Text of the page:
Store by the room the decorations usually go in eg: hallway, living room etc (handy if you decorate several rooms in the same way every year)
Store by when you need the items – you may have an early Christmas box (for things that are needed from 1st December (eg: advent calendars, candles, spare Christmas cards & wrapping paper). Some main Christmas boxes (for tree decorations and other ornaments) and a Christmas Eve box with things you need specifically for Christmas Eve (this avoids the kids coming across their Santa sacks as they help decorate the tree).
Plastic boxes offer the best storage
It’s really worth investing in some good quality plastic storage boxes for your Christmas decorations rather than using cardboard boxes. Many people have sentimental decorations that they use year after year so you really want to protect them from the elements (if storing in the loft or garage) or from any water/pet or pest damage. Plastic boxes are more robust and easier to stack so they also make best use of space when looking to store your Christmas decorations items for 11 months of the year.
If you decide to use large plastic boxes I recommend wrapping the smaller items in bubble wrap or popping them in small boxes to stop them knocking about and getting damaged.
You can buy special Christmas bauble boxes with divided containers (Really Useful Bauble Box or Christmas decoration storage bag) or you can make your own using egg cartons or the inserts from fruit crates. I recommend having plenty of recycled wrapping paper, bubble wrap or tissue paper to wrap around each bauble before placing it in the storage box and make sure you have packaging in between each layer.
Stop Christmas lights from becoming tangled by winding them around either a square of cardboard or an empty wrapping paper roll – this way you can unwind them from storage as you pop them straight on to the tree next year.
Your tree topper should be wrapped in bubble wrap and popped in it’s own box inside the plastic storage container (you may have a spare Amazon box you can use after all those pre Christmas deliveries!).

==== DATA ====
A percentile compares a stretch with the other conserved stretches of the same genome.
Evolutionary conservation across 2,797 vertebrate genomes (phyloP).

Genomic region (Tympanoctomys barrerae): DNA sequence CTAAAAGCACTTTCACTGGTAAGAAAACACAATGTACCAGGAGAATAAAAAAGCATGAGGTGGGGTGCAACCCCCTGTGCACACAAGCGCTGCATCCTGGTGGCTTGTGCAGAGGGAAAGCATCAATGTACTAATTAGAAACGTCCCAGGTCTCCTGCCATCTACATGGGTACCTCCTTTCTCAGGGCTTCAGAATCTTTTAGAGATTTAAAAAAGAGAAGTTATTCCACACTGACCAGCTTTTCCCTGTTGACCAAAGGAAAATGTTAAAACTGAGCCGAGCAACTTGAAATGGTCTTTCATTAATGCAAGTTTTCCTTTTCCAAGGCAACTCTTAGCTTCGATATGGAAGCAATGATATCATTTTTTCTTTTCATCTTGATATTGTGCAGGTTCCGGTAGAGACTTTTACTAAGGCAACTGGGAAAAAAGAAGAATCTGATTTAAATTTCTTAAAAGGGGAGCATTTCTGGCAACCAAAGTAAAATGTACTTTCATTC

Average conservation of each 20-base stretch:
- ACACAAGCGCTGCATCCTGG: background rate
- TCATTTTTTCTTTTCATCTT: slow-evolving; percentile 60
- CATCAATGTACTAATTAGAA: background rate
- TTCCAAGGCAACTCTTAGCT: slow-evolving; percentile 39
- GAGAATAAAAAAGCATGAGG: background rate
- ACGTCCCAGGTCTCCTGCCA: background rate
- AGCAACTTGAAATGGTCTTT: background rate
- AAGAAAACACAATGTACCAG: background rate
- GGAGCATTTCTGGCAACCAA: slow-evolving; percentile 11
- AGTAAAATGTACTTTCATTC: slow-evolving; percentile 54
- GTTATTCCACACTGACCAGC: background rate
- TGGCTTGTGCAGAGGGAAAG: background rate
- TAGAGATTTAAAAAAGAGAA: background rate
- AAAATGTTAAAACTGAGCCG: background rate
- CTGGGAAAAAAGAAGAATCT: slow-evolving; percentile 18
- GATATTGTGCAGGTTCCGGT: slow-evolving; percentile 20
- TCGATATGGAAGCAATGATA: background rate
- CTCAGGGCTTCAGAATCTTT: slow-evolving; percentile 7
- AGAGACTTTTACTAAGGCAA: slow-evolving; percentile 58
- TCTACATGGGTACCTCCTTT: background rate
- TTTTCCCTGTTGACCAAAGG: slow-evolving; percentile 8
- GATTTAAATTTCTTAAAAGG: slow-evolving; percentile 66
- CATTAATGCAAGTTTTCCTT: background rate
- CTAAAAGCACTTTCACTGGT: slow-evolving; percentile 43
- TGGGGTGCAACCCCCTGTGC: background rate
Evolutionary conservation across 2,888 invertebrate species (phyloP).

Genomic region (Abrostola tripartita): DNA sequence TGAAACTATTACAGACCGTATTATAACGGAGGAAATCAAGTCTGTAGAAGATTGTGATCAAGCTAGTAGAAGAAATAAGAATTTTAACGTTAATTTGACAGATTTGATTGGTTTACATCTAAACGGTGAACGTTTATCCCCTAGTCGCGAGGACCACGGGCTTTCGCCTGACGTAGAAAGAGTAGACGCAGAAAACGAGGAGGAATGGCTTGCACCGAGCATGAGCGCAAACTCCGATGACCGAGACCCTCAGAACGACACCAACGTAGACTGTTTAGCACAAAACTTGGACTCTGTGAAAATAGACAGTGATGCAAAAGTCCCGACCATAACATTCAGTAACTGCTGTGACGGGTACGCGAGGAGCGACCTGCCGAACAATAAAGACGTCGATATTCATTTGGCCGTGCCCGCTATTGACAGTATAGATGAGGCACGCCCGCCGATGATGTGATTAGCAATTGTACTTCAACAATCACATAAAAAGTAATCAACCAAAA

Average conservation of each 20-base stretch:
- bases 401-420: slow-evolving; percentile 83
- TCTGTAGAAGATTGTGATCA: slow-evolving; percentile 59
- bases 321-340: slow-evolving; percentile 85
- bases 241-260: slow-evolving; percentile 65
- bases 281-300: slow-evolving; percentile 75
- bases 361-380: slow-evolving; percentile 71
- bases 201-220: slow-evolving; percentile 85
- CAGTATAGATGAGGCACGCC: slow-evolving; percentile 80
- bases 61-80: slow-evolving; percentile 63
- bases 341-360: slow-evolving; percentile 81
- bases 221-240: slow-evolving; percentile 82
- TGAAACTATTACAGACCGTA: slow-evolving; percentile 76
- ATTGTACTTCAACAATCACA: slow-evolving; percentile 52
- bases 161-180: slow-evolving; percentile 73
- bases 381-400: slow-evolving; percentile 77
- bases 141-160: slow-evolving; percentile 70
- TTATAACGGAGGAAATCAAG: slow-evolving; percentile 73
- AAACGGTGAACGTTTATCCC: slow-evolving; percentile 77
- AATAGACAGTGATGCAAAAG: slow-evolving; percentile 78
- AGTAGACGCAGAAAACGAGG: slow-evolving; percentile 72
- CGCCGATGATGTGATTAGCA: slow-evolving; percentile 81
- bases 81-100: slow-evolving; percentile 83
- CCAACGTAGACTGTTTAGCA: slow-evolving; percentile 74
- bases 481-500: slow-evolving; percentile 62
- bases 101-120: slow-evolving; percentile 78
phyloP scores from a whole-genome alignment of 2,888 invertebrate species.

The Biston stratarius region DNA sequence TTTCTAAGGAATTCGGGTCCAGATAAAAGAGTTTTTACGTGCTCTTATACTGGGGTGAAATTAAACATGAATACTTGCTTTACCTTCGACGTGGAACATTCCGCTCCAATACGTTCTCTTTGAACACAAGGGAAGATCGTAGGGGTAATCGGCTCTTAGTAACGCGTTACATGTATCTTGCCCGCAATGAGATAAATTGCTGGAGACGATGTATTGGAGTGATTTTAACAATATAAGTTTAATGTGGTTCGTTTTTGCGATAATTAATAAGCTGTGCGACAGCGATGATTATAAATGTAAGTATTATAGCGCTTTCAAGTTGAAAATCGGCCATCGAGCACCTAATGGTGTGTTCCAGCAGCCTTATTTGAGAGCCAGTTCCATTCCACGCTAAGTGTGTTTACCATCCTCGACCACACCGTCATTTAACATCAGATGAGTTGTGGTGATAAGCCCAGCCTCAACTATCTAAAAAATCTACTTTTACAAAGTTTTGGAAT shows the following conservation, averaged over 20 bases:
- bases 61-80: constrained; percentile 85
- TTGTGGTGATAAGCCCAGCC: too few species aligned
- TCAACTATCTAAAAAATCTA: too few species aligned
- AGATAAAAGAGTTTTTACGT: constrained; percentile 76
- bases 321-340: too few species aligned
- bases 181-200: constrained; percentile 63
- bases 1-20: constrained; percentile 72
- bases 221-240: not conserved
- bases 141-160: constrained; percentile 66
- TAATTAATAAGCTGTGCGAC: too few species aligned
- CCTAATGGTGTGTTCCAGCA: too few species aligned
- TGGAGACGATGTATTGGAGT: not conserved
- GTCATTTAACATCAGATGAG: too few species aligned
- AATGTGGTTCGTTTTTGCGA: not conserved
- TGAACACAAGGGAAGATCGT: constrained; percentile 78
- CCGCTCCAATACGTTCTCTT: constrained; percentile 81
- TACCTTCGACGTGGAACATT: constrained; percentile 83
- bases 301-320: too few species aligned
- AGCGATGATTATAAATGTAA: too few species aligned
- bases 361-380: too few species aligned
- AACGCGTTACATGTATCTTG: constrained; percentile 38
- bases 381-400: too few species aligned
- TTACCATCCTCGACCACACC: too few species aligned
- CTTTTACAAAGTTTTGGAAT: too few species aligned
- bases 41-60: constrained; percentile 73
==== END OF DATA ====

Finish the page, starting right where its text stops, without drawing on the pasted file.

Old water bottles (dry) are really useful for storing plastic or foil decorative chains that are draped around the tree – store one per bottle to stop them from becoming tangled up.
Store Christmas Wreaths and Garlands together.
Make sure that you don’t overfill the boxes – many ornaments are fragile so you don’t want them to break as you secure the lids on the storage box.
Artificial Christmas Trees
After a couple of years most people find that the gaffer tape is no longer holding together the original box the Christmas tree came in. You can buy Really Useful Christmas Tree storage or
Christmas tree bags which offer a better storage solution and will offer better protection for your Christmas tree. Just make sure you keep all bits that come with the tree so you know the right order to put together the tree in future.
Top 5 Tidying Up After Christmas Decorations tips:
Wrap your real Christmas tree in a duvet cover to remove it from the house and transport it to where it’s being recycled – it minimise the needles appearing in the car for the next 6 months!
Fix ornaments/lights that are broken - you won’t have time in the busy run up to next Christmas. Set yourself a time limit to do it (if it’s not done in a week discard the item).
Label storage boxes clearly with the contents by room / colour / type
Make sure you remove batteries from decorations and lights – this will stop any damage occurring if the batteries leak (which they may do given the temperature fluctuation in lofts or garages).
Invest in some plastic storage for your Christmas decorations rather than using cardboard boxes. They protect the decorations better and will stack more easily
Wondering when to take down your Christmas Tree? Read my tips along with the traditions on when to take down your tree in Good Housekeeping - click the link to read more.